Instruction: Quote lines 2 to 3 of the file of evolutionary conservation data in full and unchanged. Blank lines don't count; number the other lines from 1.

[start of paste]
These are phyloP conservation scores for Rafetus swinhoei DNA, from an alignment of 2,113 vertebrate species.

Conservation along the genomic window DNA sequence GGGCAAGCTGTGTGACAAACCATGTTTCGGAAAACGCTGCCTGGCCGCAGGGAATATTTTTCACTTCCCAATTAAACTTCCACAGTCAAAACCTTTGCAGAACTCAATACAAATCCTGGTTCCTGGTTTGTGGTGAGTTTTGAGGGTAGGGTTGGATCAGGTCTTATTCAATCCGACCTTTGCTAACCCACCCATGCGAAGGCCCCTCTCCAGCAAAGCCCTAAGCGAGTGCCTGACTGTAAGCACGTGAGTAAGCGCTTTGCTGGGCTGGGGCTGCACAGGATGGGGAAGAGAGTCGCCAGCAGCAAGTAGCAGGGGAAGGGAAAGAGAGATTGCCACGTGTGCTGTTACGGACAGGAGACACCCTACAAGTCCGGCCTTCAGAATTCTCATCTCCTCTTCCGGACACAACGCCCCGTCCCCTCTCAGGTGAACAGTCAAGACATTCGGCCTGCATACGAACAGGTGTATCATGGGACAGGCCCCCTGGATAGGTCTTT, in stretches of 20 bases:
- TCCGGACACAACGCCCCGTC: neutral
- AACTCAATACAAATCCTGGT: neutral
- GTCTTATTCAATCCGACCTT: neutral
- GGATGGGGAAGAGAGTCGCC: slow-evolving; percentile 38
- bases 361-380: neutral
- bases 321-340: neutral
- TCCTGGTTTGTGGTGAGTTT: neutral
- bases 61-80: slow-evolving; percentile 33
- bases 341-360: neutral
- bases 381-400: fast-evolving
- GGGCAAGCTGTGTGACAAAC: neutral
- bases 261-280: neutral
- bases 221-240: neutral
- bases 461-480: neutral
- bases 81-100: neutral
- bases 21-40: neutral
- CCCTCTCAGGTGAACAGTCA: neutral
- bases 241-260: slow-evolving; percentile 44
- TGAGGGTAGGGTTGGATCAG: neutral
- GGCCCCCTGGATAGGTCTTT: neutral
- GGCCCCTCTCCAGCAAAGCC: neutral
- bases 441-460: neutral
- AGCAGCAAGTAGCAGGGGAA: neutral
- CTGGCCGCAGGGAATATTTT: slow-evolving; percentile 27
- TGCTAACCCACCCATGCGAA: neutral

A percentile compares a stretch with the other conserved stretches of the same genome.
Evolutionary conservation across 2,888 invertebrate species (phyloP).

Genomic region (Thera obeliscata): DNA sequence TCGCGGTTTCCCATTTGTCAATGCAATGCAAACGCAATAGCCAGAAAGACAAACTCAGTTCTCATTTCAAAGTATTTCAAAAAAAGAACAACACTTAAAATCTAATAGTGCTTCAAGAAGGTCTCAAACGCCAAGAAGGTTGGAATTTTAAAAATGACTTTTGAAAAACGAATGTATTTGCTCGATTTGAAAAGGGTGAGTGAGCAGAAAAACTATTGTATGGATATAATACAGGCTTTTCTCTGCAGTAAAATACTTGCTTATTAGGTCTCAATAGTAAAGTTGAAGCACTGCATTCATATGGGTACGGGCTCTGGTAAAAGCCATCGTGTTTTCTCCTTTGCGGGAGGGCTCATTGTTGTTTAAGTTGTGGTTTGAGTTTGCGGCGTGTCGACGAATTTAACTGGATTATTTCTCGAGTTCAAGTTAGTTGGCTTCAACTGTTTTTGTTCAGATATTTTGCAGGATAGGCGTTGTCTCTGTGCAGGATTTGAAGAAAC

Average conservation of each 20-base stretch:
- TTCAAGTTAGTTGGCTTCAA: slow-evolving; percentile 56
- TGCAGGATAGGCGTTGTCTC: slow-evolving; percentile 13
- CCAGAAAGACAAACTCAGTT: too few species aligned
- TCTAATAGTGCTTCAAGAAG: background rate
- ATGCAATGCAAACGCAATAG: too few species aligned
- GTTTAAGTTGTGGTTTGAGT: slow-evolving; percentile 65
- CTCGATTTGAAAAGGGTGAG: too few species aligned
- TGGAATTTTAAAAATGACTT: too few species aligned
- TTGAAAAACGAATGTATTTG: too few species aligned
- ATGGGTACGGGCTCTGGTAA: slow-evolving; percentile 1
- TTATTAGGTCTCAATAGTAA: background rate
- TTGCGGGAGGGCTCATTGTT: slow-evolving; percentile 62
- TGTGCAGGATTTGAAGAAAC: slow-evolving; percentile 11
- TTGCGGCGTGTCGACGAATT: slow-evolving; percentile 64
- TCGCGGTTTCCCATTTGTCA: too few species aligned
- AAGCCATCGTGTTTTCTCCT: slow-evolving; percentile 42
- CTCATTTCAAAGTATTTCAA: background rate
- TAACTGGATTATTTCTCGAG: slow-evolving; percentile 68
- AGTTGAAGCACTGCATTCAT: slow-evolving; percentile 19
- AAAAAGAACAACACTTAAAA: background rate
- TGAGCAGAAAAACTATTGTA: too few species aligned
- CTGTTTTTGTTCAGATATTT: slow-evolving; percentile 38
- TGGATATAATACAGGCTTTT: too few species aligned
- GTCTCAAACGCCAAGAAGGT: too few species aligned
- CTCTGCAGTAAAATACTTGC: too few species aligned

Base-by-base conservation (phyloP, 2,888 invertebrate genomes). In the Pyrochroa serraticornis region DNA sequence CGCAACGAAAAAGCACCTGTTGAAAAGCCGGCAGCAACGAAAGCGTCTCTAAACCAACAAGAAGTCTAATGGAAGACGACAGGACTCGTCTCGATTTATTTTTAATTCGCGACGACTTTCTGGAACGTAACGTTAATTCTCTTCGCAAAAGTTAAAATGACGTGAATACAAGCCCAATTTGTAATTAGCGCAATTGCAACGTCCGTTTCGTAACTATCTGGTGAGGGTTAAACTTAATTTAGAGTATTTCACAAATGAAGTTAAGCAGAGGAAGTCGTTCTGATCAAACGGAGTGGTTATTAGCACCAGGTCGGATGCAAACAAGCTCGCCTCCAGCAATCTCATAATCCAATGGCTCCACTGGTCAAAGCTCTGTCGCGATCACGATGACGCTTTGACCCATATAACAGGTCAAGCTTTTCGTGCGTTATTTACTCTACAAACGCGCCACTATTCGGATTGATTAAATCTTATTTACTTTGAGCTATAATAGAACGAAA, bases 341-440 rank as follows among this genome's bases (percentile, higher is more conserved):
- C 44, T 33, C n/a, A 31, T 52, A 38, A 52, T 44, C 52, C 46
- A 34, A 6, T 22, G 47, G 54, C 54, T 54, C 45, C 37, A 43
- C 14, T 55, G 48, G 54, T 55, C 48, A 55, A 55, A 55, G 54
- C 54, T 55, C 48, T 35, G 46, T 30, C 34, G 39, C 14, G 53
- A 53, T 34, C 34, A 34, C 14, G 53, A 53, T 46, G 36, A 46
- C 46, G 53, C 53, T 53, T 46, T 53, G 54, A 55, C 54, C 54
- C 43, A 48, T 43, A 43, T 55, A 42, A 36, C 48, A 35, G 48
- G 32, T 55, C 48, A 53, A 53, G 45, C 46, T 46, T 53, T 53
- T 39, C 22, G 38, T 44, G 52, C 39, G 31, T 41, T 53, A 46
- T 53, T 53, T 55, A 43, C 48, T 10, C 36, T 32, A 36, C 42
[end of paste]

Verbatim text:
Conservation along the genomic window DNA sequence GGGCAAGCTGTGTGACAAACCATGTTTCGGAAAACGCTGCCTGGCCGCAGGGAATATTTTTCACTTCCCAATTAAACTTCCACAGTCAAAACCTTTGCAGAACTCAATACAAATCCTGGTTCCTGGTTTGTGGTGAGTTTTGAGGGTAGGGTTGGATCAGGTCTTATTCAATCCGACCTTTGCTAACCCACCCATGCGAAGGCCCCTCTCCAGCAAAGCCCTAAGCGAGTGCCTGACTGTAAGCACGTGAGTAAGCGCTTTGCTGGGCTGGGGCTGCACAGGATGGGGAAGAGAGTCGCCAGCAGCAAGTAGCAGGGGAAGGGAAAGAGAGATTGCCACGTGTGCTGTTACGGACAGGAGACACCCTACAAGTCCGGCCTTCAGAATTCTCATCTCCTCTTCCGGACACAACGCCCCGTCCCCTCTCAGGTGAACAGTCAAGACATTCGGCCTGCATACGAACAGGTGTATCATGGGACAGGCCCCCTGGATAGGTCTTT, in stretches of 20 bases:
- TCCGGACACAACGCCCCGTC: neutral